Miniaturization and Anticlimax in Evelyn Waugh's 'Sword of Honor.' (Author)

By Trout, Steven | Twentieth Century Literature, Summer 1997 | Go to article overview

Miniaturization and Anticlimax in Evelyn Waugh's 'Sword of Honor.' (Author)


Trout, Steven, Twentieth Century Literature


Although Evelyn Waugh's Sword of Honour has drawn high praise from a number of influential critics - especially Anthony Burgess (56-58), Andrew Rutherford (113-34), and Bernard Bergonzi (116-19) - the trilogy has slipped in and out of print since the 1960s, its stature as Waugh's magnum opus eclipsed by the steady popularity of earlier works such as A Handful of Dust and Brideshead Revisited. Thus, the recent addition of Sword of Honour to the Knopf Everyman's Library, a gesture that marks the trilogy's belated recognition as a twentieth-century classic and (one hopes) its now permanent availability in print,(1) calls for a reexamination of what Andrew Rutherford, speaking for many readers, has called "probably the greatest work of fiction to emerge from the Second World War" (113).

Underlying most of the critical commentary that the trilogy has attracted to date is an assumption that I intend, in the following discussion, to modify: namely, that Sword of Honour, like the more openly nostalgic and sentimental Brideshead Revisited, constitutes an almost complete departure from the manic farce in Waugh's early fiction. The trilogy, critics have generally agreed, represents Waugh in a more somber, morally engaged, and forthrightly Catholic phase. Here, the author no longer presents bizarre or grotesque situations from a seemingly detached perspective (as in, for example, A Handful of Dust) but adopts fiction as, one could say, a "sword of honour," as a means of openly attacking the modern age and explicitly asserting an alternative set of values. In The Ironic World of Evelyn Waugh (1992), Frederick L. Beaty has refined this contrast between Waugh's fiction of the 1930s and his later work. Distinguishing between irony, which, in Harold Bloom's words, "undermines clarities [and] opens up vistas of chaos," and satire, which supposedly posits a discernable moral position, Beaty characterizes the novels prior to Brideshead as the work of a master ironist, who "stands apart from his creation[s] virtually to the extent of being an amoral observer" (29-30). The later novels, on the other hand, are works of satire that merely use "traces" of "irony as a technical device." Their "dominant world view is no longer ironic" (9).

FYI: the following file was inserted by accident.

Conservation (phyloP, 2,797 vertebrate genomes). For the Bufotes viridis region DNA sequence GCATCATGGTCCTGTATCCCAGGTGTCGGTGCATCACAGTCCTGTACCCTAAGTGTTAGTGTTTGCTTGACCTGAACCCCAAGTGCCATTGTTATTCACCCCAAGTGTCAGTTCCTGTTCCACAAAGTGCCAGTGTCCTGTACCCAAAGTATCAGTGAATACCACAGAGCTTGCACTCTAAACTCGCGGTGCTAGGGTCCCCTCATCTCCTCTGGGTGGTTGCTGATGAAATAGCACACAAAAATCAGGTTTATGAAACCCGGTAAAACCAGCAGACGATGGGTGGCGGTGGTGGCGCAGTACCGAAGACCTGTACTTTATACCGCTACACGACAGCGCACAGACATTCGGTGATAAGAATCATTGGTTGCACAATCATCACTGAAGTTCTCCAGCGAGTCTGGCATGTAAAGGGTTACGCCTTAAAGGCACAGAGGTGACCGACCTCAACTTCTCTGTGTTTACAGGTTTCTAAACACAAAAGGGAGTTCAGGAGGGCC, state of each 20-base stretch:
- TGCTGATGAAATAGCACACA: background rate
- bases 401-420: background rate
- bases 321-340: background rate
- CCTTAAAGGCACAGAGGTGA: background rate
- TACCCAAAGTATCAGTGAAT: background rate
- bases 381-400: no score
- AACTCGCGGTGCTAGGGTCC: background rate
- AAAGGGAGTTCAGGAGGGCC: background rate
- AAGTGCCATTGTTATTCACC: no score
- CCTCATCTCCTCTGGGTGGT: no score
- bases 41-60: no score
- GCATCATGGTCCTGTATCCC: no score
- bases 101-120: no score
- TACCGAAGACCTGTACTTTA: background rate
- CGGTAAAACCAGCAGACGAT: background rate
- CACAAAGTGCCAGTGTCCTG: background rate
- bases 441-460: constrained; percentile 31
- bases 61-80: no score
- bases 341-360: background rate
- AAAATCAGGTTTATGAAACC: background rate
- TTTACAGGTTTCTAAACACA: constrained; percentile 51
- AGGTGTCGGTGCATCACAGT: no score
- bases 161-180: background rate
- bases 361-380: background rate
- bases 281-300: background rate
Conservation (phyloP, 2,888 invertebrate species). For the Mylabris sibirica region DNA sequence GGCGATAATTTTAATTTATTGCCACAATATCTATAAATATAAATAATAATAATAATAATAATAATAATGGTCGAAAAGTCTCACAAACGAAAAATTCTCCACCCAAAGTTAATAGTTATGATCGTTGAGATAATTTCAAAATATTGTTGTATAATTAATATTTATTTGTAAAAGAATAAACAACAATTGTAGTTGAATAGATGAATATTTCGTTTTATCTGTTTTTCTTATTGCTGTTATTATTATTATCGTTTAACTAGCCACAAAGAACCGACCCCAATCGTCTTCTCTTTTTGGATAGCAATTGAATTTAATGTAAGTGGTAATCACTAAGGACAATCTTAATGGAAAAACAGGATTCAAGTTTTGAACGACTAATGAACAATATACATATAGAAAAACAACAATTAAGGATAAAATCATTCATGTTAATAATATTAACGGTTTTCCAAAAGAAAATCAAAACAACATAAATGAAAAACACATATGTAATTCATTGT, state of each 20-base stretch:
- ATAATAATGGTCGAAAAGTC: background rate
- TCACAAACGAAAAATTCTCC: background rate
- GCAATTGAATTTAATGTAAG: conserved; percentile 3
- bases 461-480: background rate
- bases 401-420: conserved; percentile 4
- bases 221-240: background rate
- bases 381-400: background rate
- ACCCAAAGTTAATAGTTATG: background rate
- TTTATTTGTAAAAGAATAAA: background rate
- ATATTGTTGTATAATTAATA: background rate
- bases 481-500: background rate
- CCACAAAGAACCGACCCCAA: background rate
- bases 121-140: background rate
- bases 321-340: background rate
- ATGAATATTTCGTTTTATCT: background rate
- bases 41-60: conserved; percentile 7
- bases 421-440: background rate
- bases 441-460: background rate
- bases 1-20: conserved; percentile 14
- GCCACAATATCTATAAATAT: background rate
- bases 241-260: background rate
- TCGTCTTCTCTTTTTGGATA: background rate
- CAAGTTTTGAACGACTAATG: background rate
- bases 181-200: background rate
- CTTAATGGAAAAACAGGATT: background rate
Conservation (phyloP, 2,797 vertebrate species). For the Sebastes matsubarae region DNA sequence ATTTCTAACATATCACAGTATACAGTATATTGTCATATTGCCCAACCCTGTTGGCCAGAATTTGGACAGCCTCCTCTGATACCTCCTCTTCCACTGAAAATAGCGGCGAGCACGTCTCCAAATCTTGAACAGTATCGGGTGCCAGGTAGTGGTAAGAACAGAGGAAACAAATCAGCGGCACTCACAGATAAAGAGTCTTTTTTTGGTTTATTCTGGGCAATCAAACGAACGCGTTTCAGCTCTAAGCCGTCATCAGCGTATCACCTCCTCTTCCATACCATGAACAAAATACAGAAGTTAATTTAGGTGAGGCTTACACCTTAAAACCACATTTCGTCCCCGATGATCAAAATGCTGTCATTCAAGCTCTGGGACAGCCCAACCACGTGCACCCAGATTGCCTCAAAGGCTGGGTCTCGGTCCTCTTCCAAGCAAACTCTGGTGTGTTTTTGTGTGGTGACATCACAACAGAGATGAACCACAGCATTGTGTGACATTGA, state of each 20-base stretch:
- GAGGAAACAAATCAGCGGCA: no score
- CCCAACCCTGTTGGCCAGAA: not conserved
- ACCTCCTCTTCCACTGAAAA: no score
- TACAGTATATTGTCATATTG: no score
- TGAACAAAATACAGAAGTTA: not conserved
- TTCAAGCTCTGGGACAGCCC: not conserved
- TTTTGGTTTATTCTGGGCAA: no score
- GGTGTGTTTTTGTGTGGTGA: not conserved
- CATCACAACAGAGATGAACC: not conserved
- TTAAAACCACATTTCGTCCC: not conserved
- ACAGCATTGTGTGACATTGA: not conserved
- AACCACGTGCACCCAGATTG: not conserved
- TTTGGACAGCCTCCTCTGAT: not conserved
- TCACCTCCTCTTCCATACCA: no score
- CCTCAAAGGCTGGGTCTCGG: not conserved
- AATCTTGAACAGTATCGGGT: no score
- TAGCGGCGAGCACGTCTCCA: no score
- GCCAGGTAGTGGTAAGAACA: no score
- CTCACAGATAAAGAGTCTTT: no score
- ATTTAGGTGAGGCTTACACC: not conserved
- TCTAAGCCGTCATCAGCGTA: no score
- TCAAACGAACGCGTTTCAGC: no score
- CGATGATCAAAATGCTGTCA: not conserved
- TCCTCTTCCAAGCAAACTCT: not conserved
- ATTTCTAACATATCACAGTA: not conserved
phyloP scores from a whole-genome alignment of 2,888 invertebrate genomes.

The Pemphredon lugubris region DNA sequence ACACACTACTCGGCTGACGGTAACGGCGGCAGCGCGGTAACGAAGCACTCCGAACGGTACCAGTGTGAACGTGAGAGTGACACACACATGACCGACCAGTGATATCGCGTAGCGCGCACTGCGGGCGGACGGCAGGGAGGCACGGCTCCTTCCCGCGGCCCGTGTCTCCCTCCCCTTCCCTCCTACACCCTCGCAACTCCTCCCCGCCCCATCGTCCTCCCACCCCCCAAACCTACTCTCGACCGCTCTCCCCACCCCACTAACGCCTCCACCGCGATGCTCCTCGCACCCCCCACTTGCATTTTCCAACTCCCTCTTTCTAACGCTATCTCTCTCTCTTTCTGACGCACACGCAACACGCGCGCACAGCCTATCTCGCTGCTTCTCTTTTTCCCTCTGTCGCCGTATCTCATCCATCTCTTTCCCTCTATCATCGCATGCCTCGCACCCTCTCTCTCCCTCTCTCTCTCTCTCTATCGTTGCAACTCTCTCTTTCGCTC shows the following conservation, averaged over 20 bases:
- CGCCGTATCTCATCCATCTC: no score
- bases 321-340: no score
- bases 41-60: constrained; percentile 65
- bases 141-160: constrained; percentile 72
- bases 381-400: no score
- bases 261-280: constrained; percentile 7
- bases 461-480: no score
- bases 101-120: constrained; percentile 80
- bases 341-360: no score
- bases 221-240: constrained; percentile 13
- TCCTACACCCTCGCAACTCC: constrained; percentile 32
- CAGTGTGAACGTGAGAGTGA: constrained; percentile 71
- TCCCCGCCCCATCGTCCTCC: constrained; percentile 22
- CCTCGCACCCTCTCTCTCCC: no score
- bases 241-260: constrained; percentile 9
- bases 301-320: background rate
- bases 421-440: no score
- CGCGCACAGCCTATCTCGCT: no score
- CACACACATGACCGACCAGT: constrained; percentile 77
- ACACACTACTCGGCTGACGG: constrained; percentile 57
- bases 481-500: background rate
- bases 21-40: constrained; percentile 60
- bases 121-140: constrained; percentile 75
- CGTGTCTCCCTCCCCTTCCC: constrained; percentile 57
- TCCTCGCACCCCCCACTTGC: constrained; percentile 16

I essentially agree that Sword of Honour offers, in Beaty's terms, a satirical vision of World War II. However, Waugh's use of irony - even as a so-called "technical device" - in this later work seems to me much more intricate and extensive than generally recognized. And, while subdued in comparison with Waugh's novels of the 30s, the trilogy does present more than a few "vistas of chaos," as Waugh's restless irony turns from target to target, at times threatening to subsume the entire world into its vision of futility and betrayal. Critical analyses of the trilogy have tended, up to this point, to examine the text primarily in terms of plot and character development.(2) I would like to take a different approach and to explore the issue of irony in Sword of Honour in two specific areas: language, considered here both as a medium and as a subject of the narration, and setting, or, more specifically, Waugh's presentation of physical space. What ultimately emerges from this less linear and less plot-bound consideration is the recognition that the trilogy not only attacks modern warfare (and midcentury English culture) with more pervasive irony than previously suspected, but also lampoons war fiction itself, subverting every imaginable convention. An examination of language and setting also suggests the myriad ways in which the trilogy undermines its own seemingly expansive structure, continually collapsing inward to form an anti-epic - the perfect form, as it turns out, for the protagonist's painful journey toward the renunciation of violence and "just" military causes.

Central to my reading is the assertion that Sword of Honour engages the reader, on many different levels, in a recurring - and perversely compelling - cycle of raised expectation and disappointment. …

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